8. Gratitude gives us eternal perspective. The apostle Paul is an amazing example of a man who suffered extreme hardship yet remained thankful. That’s because he was able to see life from God’s perspective. In 2 Corinthians 4:16-18, he says our present suffering is “momentary light affliction.” If you’re going through a really hard time, those words may sound ridiculous. Maybe you’ve been dealing with pain your entire life, or a difficult trial has dragged on for decades. It hardly seems momentary or light.

But Paul is comparing our situations here on earth with what’s awaiting us in eternity. For him, a 40-year stretch of pain and hardship was no match for the “eternal weight of glory” awaiting him (2 Cor. 4:17). What an amazing thought—your present pain has the potential to produce incomparable glory for you in heaven. Now that’s a big reason to thank God!

9. When we’re wearied by our circumstances, thanksgiving energizes us. Most of us can handle short trials, but if they continue for a long period of time, the emotional and physical strain is exhausting. Should ongoing illness, unresolved relational problems, or continued financial pressures become more than we can bear, it’s time to start thanking God because He has promised to give strength to the weary (Isaiah 40:29). He’ll release His supernatural energy within us so we can patiently endure the trial and come out victorious on the other side.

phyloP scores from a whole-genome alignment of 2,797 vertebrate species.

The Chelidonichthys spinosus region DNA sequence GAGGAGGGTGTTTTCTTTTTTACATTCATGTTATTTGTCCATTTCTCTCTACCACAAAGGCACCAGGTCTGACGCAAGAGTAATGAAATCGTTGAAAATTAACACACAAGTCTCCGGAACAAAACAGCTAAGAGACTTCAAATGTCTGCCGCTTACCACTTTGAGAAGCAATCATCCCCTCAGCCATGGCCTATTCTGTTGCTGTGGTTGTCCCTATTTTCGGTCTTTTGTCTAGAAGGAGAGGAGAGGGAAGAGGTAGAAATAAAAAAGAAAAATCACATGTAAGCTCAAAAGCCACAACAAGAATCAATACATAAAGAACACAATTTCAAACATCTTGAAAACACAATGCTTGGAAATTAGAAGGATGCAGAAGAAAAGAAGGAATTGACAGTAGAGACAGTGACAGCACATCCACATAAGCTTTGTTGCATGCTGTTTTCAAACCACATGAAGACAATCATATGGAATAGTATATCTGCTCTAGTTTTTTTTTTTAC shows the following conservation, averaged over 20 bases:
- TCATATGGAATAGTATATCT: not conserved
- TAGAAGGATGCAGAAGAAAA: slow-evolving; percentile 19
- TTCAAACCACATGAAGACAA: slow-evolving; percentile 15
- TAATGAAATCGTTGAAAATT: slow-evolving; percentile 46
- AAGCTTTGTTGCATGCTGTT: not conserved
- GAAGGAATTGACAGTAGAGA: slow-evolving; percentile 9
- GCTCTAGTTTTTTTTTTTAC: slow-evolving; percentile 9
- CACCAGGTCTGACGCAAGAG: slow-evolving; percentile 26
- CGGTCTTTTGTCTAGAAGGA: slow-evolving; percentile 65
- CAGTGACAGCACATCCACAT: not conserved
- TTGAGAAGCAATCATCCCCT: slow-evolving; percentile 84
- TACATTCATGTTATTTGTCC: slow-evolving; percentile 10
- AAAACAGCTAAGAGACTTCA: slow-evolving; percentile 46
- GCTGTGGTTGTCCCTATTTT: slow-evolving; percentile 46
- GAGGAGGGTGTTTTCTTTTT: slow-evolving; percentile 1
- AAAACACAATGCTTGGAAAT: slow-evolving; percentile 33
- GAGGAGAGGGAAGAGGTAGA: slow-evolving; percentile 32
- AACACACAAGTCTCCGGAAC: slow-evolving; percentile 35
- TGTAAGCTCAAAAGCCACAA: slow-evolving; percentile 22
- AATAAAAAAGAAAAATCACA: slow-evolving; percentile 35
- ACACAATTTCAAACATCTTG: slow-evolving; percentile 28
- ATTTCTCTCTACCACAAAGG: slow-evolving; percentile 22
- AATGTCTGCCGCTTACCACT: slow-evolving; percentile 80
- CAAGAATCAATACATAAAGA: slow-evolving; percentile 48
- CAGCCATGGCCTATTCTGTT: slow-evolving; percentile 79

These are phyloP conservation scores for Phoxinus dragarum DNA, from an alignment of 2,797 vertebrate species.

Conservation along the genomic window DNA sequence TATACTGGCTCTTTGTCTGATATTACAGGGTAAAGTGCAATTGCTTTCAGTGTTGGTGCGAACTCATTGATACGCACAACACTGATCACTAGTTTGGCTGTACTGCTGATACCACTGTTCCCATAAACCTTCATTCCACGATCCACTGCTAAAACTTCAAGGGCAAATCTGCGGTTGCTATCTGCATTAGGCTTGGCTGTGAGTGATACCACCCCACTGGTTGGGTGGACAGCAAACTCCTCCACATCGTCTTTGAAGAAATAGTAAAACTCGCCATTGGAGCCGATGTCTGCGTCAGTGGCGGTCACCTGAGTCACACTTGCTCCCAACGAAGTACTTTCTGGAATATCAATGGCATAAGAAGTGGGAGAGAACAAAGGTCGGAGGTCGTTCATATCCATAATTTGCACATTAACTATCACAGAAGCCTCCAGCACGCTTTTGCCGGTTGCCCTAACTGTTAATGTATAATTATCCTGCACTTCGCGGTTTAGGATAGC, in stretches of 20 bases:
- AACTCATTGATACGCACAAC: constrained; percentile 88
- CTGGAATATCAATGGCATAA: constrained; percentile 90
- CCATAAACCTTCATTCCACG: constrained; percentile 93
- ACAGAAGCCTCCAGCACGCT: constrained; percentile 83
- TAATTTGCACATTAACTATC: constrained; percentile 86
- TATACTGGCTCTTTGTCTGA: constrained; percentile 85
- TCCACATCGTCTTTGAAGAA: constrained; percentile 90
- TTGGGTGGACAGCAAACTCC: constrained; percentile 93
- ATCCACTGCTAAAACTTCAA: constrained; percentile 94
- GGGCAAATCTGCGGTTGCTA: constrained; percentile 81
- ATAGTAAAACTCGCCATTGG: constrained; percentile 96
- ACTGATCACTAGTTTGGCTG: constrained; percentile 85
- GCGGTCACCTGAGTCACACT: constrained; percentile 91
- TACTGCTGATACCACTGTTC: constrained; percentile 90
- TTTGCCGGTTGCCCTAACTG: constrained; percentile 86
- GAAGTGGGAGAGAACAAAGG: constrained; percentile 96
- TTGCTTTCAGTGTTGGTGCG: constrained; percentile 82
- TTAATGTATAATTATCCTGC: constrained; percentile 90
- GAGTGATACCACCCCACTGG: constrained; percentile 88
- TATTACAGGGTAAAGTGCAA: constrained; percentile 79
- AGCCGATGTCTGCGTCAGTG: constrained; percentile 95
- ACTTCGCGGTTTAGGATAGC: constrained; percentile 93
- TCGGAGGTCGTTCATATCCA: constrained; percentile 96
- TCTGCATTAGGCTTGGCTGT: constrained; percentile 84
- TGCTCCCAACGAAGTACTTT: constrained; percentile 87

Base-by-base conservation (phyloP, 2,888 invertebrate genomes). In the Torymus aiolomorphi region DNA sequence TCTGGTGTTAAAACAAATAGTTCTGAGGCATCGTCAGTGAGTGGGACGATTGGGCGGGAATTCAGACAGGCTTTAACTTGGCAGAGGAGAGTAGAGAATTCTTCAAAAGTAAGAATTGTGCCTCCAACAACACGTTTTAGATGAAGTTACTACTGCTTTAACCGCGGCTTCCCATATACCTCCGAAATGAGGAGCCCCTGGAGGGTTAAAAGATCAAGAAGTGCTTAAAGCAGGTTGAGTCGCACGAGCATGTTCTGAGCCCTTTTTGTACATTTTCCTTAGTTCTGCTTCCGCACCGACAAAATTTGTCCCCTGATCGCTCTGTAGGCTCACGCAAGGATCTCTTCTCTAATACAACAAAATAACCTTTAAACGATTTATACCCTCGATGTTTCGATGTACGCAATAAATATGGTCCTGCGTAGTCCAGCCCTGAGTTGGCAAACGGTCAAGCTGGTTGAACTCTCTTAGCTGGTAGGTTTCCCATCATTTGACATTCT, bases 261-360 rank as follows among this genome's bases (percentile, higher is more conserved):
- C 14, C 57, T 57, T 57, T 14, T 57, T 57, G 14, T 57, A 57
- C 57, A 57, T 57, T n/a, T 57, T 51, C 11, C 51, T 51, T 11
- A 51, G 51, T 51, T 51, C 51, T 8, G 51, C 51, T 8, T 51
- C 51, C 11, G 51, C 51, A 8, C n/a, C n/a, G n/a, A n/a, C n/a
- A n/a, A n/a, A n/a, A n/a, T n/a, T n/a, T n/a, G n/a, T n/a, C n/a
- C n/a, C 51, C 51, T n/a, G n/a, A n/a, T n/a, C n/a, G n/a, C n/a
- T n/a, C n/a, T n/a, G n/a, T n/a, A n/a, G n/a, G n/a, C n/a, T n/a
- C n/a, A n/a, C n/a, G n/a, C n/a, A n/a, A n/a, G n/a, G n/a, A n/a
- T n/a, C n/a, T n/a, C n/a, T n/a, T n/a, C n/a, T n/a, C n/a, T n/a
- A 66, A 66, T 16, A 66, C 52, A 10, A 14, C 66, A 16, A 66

10. Gratitude transforms anxiety into peace, which passes all understanding (Phil. 4:6-7). I learned this principle through a very difficult experience. When I was feeling anxious about the situation, I discovered that complaining, getting angry, and arguing with God didn’t change my circumstances. Finally, in desperation, I began thanking Him. Only then did I receive His incomprehensible peace. My situation didn’t change for quite a while, but God’s peace guarded my heart all the way through that trying time.